Sat Jan 01 2022·2 min read
Photo by Jonathan Pendleton
To remove the parent element without removing its children, call the
replaceWith() method on the parent element passing it the child nodes as a
method replaces the element with a set of Node objects.
Here is the HTML for the examples in this article.
<!DOCTYPE html> <html lang="en"> <head> <meta charset="UTF-8" /> </head> <body> <div id="parent" style="background-color: salmon"> <div>Child 1</div> <div>Child 2</div> <div>Child 3</div> </div> <script src="index.js"></script> </body> </html>
const parent = document.getElementById('parent'); parent.replaceWith(...parent.childNodes);
We used the
document.getElementById() method to select the parent element.
We then called the replaceWith method to replace the parent element with its child nodes.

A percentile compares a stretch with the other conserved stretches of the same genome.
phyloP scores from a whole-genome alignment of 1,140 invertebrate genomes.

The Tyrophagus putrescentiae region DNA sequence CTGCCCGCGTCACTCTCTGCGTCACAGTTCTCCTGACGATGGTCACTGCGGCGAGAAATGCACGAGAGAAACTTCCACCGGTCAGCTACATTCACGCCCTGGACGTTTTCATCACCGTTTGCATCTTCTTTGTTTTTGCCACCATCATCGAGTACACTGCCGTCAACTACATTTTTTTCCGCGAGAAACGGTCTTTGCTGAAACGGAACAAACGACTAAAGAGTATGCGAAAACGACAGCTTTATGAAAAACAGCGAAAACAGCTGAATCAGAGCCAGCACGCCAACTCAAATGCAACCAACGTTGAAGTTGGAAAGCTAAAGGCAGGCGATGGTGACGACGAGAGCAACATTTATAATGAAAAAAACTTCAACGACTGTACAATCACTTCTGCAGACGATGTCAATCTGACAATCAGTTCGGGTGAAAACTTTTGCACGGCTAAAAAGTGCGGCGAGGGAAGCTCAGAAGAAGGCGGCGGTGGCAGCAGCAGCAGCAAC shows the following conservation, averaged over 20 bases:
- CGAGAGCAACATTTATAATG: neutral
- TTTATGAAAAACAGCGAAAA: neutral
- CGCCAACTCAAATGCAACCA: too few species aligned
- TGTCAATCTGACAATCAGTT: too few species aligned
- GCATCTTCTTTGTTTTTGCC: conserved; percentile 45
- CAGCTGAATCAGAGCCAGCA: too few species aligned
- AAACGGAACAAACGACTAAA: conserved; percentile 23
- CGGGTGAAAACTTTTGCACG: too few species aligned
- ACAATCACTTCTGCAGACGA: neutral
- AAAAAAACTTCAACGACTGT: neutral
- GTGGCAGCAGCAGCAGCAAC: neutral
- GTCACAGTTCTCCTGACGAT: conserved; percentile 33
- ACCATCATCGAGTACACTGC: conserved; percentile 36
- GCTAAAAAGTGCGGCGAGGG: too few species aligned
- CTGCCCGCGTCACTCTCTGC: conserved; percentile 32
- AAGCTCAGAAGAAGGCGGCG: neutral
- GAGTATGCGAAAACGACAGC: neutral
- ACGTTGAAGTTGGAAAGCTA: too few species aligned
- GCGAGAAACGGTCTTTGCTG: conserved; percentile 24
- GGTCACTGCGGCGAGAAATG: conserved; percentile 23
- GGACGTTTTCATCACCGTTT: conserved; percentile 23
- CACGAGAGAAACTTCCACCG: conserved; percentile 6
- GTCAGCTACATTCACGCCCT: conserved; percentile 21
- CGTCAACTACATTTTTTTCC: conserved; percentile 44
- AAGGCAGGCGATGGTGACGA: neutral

replaceWithmethod takes a set of
DOMStringobjects as parameters and replaces the element it was called on with the provided values.
Notice that we used the spread syntax (...) to unpack the
NodeList of child
nodes in the call to the
replaceWith()method expects a list of comma-separated
property returns a
NodeList containing the element's child nodes.
The child nodes include:
You might see people using the
property instead of
childNodes, but they are different because
returns a collection of elements only, it doesn't include text nodes and
childNodesproperty would return an empty
NodeListand we would just remove the element without replacing it with anything.
No error would be thrown, so we don't have to handle anything special in this scenario.